Working mothers face particularly high levels of stress in today’s economy – and employers are challenged to address this issue if they wish to retain their best.
One study by the organization Financial Finesse found that low and middle income mothers are hit the hardest. In fact, 55% of women with annual incomes of $60,000 or less (who have minor children) report “high” or “overwhelming” levels of financial stress.
What’s behind this stress? The report’s authors cite “a lack of sense of sense of control” as a primary factor. In fact, 84% of the respondents who reported overwhelming stress described their existing situation as “not under control.”
These findings are bolstered by other studies showing that 60% of women don’t have enough emergency savings for unexpected events and that 60% of payday loan borrowers are female.
This reality is vividly demonstrated by Katrina Gilbert, a 30-year-old, single mother of three in the HBO documentary called “Paycheck to Paycheck.”
She’s a certified nursing assistant working in a nursing home in Chattanooga, TN, who is struggling to pay her bills and provide for her young children. Her ex-husband – a factory worker – is frequently unemployed and pays no child support. She relies on food stamps, an earned income tax credit, and donor-backed, daycare centers to keep it all together.
“I have headaches every day and feel stress over every little thing,” she says. “My daughter, Brooklyn, looked at me in the car this morning and said, ‘Mommy, you need help.’ And I was, like, I know I do.”
This is but one story, but stories like this are playing out all around us all the time.
“While it’s no surprise to any working mother that juggling competing financial needs is stressful, small steps over time can create financial balance for families at any income level,” says Liz Davidson, Financial Finesse CEO and the mother of a seven-year-old.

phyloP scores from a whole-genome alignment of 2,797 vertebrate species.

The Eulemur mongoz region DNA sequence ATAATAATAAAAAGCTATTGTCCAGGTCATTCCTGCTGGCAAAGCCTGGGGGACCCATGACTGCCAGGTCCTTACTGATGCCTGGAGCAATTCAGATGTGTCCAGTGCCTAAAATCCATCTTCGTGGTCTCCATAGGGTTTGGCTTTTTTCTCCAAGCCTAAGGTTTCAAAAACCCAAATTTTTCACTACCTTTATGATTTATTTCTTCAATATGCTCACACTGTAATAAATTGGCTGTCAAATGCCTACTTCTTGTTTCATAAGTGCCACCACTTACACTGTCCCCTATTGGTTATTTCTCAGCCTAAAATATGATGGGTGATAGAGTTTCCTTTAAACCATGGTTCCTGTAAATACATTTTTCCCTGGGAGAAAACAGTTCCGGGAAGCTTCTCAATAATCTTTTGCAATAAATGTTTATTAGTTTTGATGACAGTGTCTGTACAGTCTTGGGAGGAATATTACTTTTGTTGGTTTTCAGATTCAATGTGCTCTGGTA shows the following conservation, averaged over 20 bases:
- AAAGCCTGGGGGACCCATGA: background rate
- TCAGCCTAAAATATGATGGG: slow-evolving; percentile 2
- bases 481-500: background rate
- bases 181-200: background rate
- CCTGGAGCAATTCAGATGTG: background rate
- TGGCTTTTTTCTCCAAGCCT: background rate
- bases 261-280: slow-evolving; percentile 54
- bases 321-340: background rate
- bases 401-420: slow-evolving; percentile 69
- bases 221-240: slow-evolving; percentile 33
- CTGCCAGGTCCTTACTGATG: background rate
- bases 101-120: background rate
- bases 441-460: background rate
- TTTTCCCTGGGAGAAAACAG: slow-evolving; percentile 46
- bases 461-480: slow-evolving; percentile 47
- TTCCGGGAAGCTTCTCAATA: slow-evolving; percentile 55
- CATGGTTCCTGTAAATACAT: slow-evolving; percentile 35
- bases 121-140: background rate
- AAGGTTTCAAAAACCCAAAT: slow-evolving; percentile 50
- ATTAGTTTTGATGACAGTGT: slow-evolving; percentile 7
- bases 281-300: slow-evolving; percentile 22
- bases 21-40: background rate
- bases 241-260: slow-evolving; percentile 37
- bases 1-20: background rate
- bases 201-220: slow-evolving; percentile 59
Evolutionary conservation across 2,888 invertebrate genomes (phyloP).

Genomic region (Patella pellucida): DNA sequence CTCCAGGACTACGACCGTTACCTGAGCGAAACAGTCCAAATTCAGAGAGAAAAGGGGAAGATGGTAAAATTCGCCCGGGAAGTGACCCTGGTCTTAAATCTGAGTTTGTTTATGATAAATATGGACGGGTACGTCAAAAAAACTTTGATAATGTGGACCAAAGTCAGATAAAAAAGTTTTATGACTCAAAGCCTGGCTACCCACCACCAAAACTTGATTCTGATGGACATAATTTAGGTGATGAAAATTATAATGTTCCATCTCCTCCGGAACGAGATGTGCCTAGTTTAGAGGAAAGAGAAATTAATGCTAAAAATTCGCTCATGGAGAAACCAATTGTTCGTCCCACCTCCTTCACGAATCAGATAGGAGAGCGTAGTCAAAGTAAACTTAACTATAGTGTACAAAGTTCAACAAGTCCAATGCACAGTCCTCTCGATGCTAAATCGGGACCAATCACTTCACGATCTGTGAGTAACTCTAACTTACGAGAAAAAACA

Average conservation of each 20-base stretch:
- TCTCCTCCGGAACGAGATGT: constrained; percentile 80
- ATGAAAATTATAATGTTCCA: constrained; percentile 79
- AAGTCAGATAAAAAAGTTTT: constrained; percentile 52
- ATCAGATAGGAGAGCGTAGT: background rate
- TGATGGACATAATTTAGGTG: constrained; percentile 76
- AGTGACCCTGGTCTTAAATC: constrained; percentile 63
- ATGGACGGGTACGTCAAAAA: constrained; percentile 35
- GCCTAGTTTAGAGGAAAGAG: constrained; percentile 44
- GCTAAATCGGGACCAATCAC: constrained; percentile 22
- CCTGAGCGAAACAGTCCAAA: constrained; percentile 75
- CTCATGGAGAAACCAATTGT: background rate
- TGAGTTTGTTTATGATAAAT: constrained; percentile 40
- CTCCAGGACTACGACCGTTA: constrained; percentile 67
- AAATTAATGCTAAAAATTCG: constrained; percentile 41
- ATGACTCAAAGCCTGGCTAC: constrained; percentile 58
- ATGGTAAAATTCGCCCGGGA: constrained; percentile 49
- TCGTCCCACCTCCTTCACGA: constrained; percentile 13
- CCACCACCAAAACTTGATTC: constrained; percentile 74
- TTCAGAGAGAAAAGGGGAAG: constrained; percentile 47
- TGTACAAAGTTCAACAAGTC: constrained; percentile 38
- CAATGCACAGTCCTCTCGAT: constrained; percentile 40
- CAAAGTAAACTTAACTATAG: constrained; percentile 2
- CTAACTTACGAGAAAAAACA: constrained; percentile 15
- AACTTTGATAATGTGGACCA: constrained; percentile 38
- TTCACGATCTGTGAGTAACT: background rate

She encourages working mothers to build an emergency fund over time, track expenses to pay down high-interest debt, and take full advantage of employer-sponsored benefits.
So, what might employers do to provide greater financial stability to working mothers?
If you are an employer, you can enhance the financial well-being of your people, reduce workplace stress, enhance job performance, and reduce turnover expenses – all big wins with an impressive return on (virtually no) investment.
As the stories of working mothers (and many others besides) demonstrate, on-demand access to earned income helps people gain greater financial control and build resilience to frequent financial shocks that come in the form of bills and overdraft fees.
Take one step closer to being an organization that not only attracts the best employees but also cares for their financial wellbeing.
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